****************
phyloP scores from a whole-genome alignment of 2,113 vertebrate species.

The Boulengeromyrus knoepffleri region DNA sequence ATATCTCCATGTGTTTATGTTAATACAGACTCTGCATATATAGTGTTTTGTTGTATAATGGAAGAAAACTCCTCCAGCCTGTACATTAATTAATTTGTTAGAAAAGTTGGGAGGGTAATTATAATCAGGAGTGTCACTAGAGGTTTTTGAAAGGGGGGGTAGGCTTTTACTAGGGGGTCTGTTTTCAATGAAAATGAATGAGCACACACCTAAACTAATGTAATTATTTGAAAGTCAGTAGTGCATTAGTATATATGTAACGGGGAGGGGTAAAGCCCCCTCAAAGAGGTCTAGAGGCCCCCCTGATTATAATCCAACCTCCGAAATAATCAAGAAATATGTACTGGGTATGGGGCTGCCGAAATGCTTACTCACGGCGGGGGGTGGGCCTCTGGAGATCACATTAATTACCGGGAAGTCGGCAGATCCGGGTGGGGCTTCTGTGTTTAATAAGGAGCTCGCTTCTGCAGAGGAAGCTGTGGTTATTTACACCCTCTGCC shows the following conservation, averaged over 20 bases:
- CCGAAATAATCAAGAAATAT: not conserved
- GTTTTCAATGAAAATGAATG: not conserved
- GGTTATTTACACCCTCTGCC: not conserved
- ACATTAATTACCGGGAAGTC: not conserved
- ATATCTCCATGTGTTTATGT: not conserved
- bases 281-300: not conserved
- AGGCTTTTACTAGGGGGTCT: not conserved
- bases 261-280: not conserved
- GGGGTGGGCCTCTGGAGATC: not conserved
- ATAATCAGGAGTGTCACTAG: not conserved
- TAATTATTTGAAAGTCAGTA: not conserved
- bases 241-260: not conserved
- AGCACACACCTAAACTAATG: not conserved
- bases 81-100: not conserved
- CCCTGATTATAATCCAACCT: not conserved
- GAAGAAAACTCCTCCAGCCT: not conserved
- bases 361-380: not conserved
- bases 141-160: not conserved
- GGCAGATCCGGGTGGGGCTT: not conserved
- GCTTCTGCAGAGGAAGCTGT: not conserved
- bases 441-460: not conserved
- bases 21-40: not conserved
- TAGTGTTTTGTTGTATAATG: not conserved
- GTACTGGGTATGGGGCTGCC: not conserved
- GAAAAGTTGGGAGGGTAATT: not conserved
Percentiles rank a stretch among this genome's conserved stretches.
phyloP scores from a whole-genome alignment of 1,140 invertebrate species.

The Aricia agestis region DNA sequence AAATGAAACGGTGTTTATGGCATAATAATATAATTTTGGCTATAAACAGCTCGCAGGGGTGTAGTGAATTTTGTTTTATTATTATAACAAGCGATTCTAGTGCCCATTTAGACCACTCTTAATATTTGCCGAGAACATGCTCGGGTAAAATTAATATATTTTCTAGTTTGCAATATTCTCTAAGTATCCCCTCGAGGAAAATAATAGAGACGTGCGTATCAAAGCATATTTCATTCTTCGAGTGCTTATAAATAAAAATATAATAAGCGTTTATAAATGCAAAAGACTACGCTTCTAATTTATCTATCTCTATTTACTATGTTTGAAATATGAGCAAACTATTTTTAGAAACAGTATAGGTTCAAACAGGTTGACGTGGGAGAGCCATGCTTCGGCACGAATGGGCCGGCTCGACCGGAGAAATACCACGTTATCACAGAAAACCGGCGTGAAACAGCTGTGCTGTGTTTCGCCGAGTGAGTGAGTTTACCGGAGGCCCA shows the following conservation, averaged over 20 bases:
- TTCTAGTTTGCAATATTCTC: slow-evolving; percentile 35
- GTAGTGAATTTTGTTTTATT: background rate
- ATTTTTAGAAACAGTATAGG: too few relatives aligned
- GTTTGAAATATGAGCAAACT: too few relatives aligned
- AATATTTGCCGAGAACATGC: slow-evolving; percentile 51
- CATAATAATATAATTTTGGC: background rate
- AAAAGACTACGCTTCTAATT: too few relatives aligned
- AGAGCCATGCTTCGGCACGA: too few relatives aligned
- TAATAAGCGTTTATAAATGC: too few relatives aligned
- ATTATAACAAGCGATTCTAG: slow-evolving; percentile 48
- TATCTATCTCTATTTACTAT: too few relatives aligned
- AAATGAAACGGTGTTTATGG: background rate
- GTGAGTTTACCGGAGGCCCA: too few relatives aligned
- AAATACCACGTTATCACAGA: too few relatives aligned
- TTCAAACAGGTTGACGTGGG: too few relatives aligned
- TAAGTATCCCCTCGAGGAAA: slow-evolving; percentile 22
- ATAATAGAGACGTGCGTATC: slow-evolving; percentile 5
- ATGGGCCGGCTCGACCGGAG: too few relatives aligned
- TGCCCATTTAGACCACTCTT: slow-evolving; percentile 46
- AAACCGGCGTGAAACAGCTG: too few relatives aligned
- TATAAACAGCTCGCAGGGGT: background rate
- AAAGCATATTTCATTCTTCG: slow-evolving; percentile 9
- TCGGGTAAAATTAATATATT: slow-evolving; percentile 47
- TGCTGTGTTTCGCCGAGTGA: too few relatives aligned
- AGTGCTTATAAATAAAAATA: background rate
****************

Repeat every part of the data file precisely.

phyloP scores from a whole-genome alignment of 2,113 vertebrate species.

The Boulengeromyrus knoepffleri region DNA sequence ATATCTCCATGTGTTTATGTTAATACAGACTCTGCATATATAGTGTTTTGTTGTATAATGGAAGAAAACTCCTCCAGCCTGTACATTAATTAATTTGTTAGAAAAGTTGGGAGGGTAATTATAATCAGGAGTGTCACTAGAGGTTTTTGAAAGGGGGGGTAGGCTTTTACTAGGGGGTCTGTTTTCAATGAAAATGAATGAGCACACACCTAAACTAATGTAATTATTTGAAAGTCAGTAGTGCATTAGTATATATGTAACGGGGAGGGGTAAAGCCCCCTCAAAGAGGTCTAGAGGCCCCCCTGATTATAATCCAACCTCCGAAATAATCAAGAAATATGTACTGGGTATGGGGCTGCCGAAATGCTTACTCACGGCGGGGGGTGGGCCTCTGGAGATCACATTAATTACCGGGAAGTCGGCAGATCCGGGTGGGGCTTCTGTGTTTAATAAGGAGCTCGCTTCTGCAGAGGAAGCTGTGGTTATTTACACCCTCTGCC shows the following conservation, averaged over 20 bases:
- CCGAAATAATCAAGAAATAT: not conserved
- GTTTTCAATGAAAATGAATG: not conserved
- GGTTATTTACACCCTCTGCC: not conserved
- ACATTAATTACCGGGAAGTC: not conserved
- ATATCTCCATGTGTTTATGT: not conserved
- bases 281-300: not conserved
- AGGCTTTTACTAGGGGGTCT: not conserved
- bases 261-280: not conserved
- GGGGTGGGCCTCTGGAGATC: not conserved
- ATAATCAGGAGTGTCACTAG: not conserved
- TAATTATTTGAAAGTCAGTA: not conserved
- bases 241-260: not conserved
- AGCACACACCTAAACTAATG: not conserved
- bases 81-100: not conserved
- CCCTGATTATAATCCAACCT: not conserved
- GAAGAAAACTCCTCCAGCCT: not conserved
- bases 361-380: not conserved
- bases 141-160: not conserved
- GGCAGATCCGGGTGGGGCTT: not conserved
- GCTTCTGCAGAGGAAGCTGT: not conserved
- bases 441-460: not conserved
- bases 21-40: not conserved
- TAGTGTTTTGTTGTATAATG: not conserved
- GTACTGGGTATGGGGCTGCC: not conserved
- GAAAAGTTGGGAGGGTAATT: not conserved
Percentiles rank a stretch among this genome's conserved stretches.
phyloP scores from a whole-genome alignment of 1,140 invertebrate species.

The Aricia agestis region DNA sequence AAATGAAACGGTGTTTATGGCATAATAATATAATTTTGGCTATAAACAGCTCGCAGGGGTGTAGTGAATTTTGTTTTATTATTATAACAAGCGATTCTAGTGCCCATTTAGACCACTCTTAATATTTGCCGAGAACATGCTCGGGTAAAATTAATATATTTTCTAGTTTGCAATATTCTCTAAGTATCCCCTCGAGGAAAATAATAGAGACGTGCGTATCAAAGCATATTTCATTCTTCGAGTGCTTATAAATAAAAATATAATAAGCGTTTATAAATGCAAAAGACTACGCTTCTAATTTATCTATCTCTATTTACTATGTTTGAAATATGAGCAAACTATTTTTAGAAACAGTATAGGTTCAAACAGGTTGACGTGGGAGAGCCATGCTTCGGCACGAATGGGCCGGCTCGACCGGAGAAATACCACGTTATCACAGAAAACCGGCGTGAAACAGCTGTGCTGTGTTTCGCCGAGTGAGTGAGTTTACCGGAGGCCCA shows the following conservation, averaged over 20 bases:
- TTCTAGTTTGCAATATTCTC: slow-evolving; percentile 35
- GTAGTGAATTTTGTTTTATT: background rate
- ATTTTTAGAAACAGTATAGG: too few relatives aligned
- GTTTGAAATATGAGCAAACT: too few relatives aligned
- AATATTTGCCGAGAACATGC: slow-evolving; percentile 51
- CATAATAATATAATTTTGGC: background rate
- AAAAGACTACGCTTCTAATT: too few relatives aligned
- AGAGCCATGCTTCGGCACGA: too few relatives aligned
- TAATAAGCGTTTATAAATGC: too few relatives aligned
- ATTATAACAAGCGATTCTAG: slow-evolving; percentile 48
- TATCTATCTCTATTTACTAT: too few relatives aligned
- AAATGAAACGGTGTTTATGG: background rate
- GTGAGTTTACCGGAGGCCCA: too few relatives aligned
- AAATACCACGTTATCACAGA: too few relatives aligned
- TTCAAACAGGTTGACGTGGG: too few relatives aligned
- TAAGTATCCCCTCGAGGAAA: slow-evolving; percentile 22
- ATAATAGAGACGTGCGTATC: slow-evolving; percentile 5
- ATGGGCCGGCTCGACCGGAG: too few relatives aligned
- TGCCCATTTAGACCACTCTT: slow-evolving; percentile 46
- AAACCGGCGTGAAACAGCTG: too few relatives aligned
- TATAAACAGCTCGCAGGGGT: background rate
- AAAGCATATTTCATTCTTCG: slow-evolving; percentile 9
- TCGGGTAAAATTAATATATT: slow-evolving; percentile 47
- TGCTGTGTTTCGCCGAGTGA: too few relatives aligned
- AGTGCTTATAAATAAAAATA: background rate